Fire Safety and Prevention

The Boerne Fire Department is committed to fire safety and prevention in the community. Read through the life-saving information on this page to learn the importance of installing smoke detectors and establishing a home escape plan. You will also learn tips to prevent fires while cooking, using heaters, using fireplaces and maintaining your property for grass fires. For more information about fire safety and prevention, contact the Fire Department at 830-249-3644.

Install a Smoke Detector

The first step in fire safety is installing a smoke detector in your home. The early warning of a working smoke detector provides crucial seconds that can save lives. Remember to change batteries in the spring and in the fall when you change your clock for daylight savings time. Contact the Fire Department to assist you with properly installing a smoke detector in your home.

Establish a Home Escape Plan

Family members should discuss what to do in case of a fire. An organized step-by-step plan is essential to ensure a safe escape. Use the steps below to develop a fire safety and escape plan for your home.

Know two ways out

Discuss and diagram two ways out of every room, especially bedrooms. Doors are the primary and windows are the secondary ways of exit. Make sure everyone knows how to unlock all locks and quickly open all windows and doors.

Choose a meeting place

Have a place outdoors for everyone to meet for roll call. Make sure someone is assigned to call 911 from a neighbor's house, pay phone or cellphone.

Get out fast

Exit as quickly as possible. If it is smoky, get down low and stay low. Crawl as quickly as possible. Once outside, go to the family meeting place.

If you are trapped

Put closed doors between people and smoke. Stuff cracks and cover vents to keep smoke out. Wait at the window and signal with a flashlight or sheet.


If a dwelling has more than one level above ground, we recommend the use of a portable escape ladder in an emergency evacuation. If you do not have a portable ladder, hang a sheet, shirt, or some type of flag out the window for the rescuers to see. Do not jump unless there is immediate danger of being burned or overcome by smoke.

Do not go back inside

Make sure everyone in the family understands the importance of not going back inside a burning building for any reason. Someone who goes back in may not come back out.

Practice exit drills

Practice in the home or apartment. Appoint someone to sound the alarm and time the drill, making sure everyone uses the second escape route, gets low and goes. Most fatal fires occur at night when everyone is asleep, so everyone should start the drill in his or her bedroom.

  • Close the door and wait for the monitor to sound the alarm.
  • Get out fast and go to the meeting place, where the monitor will then take a head count and review the drill, and discuss any problems with escape routes.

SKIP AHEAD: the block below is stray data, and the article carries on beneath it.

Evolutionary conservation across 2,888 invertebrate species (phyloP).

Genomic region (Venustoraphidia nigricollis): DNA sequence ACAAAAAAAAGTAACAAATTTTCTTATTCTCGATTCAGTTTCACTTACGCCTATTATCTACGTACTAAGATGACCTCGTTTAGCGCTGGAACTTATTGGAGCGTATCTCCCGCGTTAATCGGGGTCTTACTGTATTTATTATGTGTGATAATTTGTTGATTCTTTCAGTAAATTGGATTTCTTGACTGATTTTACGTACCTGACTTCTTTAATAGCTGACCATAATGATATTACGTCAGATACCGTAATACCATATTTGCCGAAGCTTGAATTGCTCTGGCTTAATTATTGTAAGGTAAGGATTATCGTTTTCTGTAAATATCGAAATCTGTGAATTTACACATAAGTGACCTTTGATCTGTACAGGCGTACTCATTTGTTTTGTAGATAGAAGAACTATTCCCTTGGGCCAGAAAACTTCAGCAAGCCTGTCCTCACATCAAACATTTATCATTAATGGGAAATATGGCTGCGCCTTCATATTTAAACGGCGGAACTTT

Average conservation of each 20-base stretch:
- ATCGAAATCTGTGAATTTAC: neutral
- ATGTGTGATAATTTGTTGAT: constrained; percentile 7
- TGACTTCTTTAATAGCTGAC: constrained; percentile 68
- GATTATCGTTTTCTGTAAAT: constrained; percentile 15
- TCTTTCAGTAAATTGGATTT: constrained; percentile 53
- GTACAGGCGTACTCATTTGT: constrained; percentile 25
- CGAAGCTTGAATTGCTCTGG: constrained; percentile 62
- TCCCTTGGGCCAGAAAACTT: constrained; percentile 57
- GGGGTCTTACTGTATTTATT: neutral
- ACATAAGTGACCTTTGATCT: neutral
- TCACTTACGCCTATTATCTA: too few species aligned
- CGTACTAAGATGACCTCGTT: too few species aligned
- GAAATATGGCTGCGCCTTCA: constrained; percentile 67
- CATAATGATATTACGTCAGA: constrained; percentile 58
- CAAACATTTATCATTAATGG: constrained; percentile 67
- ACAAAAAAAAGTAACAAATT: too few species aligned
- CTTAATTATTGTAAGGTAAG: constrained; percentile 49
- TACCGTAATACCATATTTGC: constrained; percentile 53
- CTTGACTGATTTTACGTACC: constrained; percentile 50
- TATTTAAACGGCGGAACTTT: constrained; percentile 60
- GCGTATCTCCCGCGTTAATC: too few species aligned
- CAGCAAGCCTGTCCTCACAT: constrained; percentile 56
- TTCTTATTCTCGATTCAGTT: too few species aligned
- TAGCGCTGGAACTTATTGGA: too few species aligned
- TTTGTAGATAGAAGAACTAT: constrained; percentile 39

• Practice crawling fast and staying low to escape smoke. Smoke rises while clean air stays low near the floor, so get down and crawl, maintaining contact with the walls while heading to the nearest exit.
  • Test the door using the back of your hands. In a real fire, if it is hot, take your second way out. If the second exit is not an option, brace a shoulder against the door and open it carefully, being ready to close it quickly if heat or smoke rush in.

Learn Fire Prevention

The best way to stay safe from fire danger is to prevent them altogether. Click on the different tabs below to learn how to prevent and respond to specific fire incidents in your home.

  1. Cooking
  2. Fireplaces
  3. Heaters
  4. Grass Fires


Careless cooking is one of the leading causes of residential fires in Texas and the nation. This results in hundreds of thousands of dollars in property loss and numerous injuries each year and sometimes deaths.

  • Should a pan fire occur, use a fire extinguisher, baking soda, or a tight fitting lid to extinguish the fire. If the fire has spread beyond the pan, get out immediately and call 911.
  • Never use flour or water to extinguish a cooking fire. Flour is combustible and water can spread the fire.
  • Keep pan handles turned inwards so they aren't accidentally bumped or grabbed by children.
  • Do not wear clothing with loose sleeves while cooking. Make sure there aren't any combustible objects on or near the stove.
  • Be sure to remove any food or grease that spills inside the oven.
  • If there is a fire in the oven, turn off the oven and allow the fire to die down before opening the oven door.
  • After extinguishing the fire, be sure to relight the pilot flame or shut off the gas to the appliance.
  • If a fire breaks out in a microwave oven, keep the door closed and unplug the unit. Don't try to remove burning containers from a microwave.